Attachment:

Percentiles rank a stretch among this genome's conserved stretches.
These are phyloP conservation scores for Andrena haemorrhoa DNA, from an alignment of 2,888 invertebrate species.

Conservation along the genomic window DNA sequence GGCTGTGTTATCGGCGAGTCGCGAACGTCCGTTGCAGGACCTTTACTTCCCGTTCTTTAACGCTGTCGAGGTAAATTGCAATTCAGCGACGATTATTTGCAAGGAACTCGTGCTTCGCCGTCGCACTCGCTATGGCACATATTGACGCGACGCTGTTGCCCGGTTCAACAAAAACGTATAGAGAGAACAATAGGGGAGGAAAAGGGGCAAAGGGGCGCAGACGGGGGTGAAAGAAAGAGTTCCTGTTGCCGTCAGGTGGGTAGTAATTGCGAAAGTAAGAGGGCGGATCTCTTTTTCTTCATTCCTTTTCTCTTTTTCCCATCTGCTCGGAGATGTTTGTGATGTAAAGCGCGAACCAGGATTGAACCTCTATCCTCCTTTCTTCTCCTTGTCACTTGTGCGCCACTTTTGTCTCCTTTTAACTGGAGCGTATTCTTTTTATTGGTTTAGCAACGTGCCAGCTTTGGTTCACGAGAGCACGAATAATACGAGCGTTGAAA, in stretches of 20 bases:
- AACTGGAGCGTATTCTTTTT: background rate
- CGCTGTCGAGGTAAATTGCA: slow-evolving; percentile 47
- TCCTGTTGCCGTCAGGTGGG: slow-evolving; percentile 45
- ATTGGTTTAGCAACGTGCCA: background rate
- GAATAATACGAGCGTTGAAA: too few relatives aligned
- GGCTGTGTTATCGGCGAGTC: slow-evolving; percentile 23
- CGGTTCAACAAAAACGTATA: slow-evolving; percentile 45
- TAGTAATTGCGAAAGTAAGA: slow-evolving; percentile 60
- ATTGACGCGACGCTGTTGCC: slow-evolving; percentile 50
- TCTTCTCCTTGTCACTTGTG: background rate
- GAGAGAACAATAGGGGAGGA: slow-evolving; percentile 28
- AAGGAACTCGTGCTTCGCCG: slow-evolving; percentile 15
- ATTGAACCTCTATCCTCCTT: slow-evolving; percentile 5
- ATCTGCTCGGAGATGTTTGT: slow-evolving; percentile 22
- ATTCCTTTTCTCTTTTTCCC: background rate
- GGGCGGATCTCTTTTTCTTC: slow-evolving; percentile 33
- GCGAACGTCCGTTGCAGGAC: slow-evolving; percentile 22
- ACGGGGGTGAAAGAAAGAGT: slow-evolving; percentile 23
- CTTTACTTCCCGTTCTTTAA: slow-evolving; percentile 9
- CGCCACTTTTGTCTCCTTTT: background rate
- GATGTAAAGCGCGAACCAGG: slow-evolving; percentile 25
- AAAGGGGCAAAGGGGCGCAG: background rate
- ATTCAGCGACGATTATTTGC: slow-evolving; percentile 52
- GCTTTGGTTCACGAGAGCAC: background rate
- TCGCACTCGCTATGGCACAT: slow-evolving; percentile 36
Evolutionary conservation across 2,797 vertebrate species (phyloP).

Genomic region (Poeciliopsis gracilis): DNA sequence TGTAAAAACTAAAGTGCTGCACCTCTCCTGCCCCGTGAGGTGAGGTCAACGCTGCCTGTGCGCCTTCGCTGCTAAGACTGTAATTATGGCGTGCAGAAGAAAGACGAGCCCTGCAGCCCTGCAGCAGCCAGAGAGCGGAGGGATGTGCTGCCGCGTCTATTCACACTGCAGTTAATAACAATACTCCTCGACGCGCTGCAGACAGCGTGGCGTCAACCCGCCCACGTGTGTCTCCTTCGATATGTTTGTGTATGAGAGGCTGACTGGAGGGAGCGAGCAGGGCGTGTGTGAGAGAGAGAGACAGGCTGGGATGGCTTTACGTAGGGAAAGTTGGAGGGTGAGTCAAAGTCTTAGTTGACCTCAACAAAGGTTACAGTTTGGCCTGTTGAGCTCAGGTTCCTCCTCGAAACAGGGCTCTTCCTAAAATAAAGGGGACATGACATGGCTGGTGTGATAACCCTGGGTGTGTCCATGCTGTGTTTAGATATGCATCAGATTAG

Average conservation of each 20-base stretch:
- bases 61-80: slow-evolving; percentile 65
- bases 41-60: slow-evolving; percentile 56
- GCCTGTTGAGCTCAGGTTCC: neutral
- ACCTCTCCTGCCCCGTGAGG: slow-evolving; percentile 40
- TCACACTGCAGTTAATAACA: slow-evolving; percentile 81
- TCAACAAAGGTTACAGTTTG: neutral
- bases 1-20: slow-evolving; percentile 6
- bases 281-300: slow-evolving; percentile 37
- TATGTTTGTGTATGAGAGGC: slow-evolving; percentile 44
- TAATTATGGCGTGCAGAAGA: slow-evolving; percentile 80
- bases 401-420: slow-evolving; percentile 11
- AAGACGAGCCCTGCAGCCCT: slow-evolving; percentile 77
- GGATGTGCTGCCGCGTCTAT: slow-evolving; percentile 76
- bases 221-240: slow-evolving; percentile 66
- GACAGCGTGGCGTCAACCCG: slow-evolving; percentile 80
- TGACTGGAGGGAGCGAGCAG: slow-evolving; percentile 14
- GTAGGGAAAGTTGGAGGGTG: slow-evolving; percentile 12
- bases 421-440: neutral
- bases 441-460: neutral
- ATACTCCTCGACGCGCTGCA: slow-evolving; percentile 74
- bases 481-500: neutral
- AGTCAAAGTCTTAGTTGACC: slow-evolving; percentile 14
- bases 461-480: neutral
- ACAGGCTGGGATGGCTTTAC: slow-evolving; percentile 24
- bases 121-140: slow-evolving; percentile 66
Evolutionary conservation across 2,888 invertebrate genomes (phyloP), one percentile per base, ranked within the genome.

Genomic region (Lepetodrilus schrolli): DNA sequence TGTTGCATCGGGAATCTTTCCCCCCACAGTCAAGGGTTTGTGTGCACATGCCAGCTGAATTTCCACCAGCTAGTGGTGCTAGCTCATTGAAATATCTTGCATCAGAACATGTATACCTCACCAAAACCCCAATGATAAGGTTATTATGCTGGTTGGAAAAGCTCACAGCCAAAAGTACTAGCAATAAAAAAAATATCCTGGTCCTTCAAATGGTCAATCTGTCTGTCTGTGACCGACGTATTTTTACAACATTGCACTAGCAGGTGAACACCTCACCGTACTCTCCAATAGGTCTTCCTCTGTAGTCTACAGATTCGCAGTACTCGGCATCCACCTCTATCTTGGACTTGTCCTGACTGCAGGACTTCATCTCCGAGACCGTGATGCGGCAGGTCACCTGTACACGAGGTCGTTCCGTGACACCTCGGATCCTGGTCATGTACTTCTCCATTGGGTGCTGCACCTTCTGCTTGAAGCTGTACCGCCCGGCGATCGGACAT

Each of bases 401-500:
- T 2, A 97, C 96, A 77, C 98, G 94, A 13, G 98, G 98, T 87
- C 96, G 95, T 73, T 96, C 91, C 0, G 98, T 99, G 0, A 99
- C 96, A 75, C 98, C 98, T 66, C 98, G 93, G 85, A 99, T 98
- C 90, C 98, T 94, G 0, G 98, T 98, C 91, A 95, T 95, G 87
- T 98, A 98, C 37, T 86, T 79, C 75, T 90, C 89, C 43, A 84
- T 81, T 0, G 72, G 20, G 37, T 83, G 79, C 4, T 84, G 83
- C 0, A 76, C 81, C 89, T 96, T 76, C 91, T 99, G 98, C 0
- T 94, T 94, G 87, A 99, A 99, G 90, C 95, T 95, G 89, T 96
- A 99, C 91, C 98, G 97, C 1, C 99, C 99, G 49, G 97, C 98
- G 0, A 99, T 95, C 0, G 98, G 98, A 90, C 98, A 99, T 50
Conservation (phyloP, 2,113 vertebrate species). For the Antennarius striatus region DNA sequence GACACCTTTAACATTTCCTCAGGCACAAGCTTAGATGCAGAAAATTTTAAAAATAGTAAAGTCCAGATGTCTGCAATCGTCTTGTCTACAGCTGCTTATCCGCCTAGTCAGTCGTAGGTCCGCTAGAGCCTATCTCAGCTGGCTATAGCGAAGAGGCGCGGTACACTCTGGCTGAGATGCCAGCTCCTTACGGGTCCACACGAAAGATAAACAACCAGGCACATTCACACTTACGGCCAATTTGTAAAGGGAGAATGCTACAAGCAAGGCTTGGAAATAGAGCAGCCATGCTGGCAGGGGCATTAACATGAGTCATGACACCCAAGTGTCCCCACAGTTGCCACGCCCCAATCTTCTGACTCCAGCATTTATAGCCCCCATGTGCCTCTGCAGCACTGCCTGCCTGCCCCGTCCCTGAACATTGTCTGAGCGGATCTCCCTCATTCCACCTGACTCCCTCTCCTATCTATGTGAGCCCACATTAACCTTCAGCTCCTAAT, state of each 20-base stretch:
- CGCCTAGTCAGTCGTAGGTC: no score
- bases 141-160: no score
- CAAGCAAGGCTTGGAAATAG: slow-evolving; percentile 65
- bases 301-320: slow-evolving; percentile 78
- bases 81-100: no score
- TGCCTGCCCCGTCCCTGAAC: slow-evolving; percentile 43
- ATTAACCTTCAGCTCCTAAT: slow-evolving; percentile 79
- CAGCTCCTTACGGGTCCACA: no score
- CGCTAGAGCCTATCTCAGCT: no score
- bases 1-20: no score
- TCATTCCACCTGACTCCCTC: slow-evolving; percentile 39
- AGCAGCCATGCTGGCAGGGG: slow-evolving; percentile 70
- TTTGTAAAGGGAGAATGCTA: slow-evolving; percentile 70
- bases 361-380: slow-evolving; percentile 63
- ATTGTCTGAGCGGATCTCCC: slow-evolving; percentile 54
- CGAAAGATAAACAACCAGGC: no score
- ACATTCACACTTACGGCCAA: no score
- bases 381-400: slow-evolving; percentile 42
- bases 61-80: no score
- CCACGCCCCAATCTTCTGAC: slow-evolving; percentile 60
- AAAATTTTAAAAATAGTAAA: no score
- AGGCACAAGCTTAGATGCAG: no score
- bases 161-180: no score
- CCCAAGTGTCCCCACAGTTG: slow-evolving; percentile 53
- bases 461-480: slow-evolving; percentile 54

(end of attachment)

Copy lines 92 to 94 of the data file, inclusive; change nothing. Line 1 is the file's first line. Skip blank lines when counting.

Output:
- AGGCACAAGCTTAGATGCAG: no score
- bases 161-180: no score
- CCCAAGTGTCCCCACAGTTG: slow-evolving; percentile 53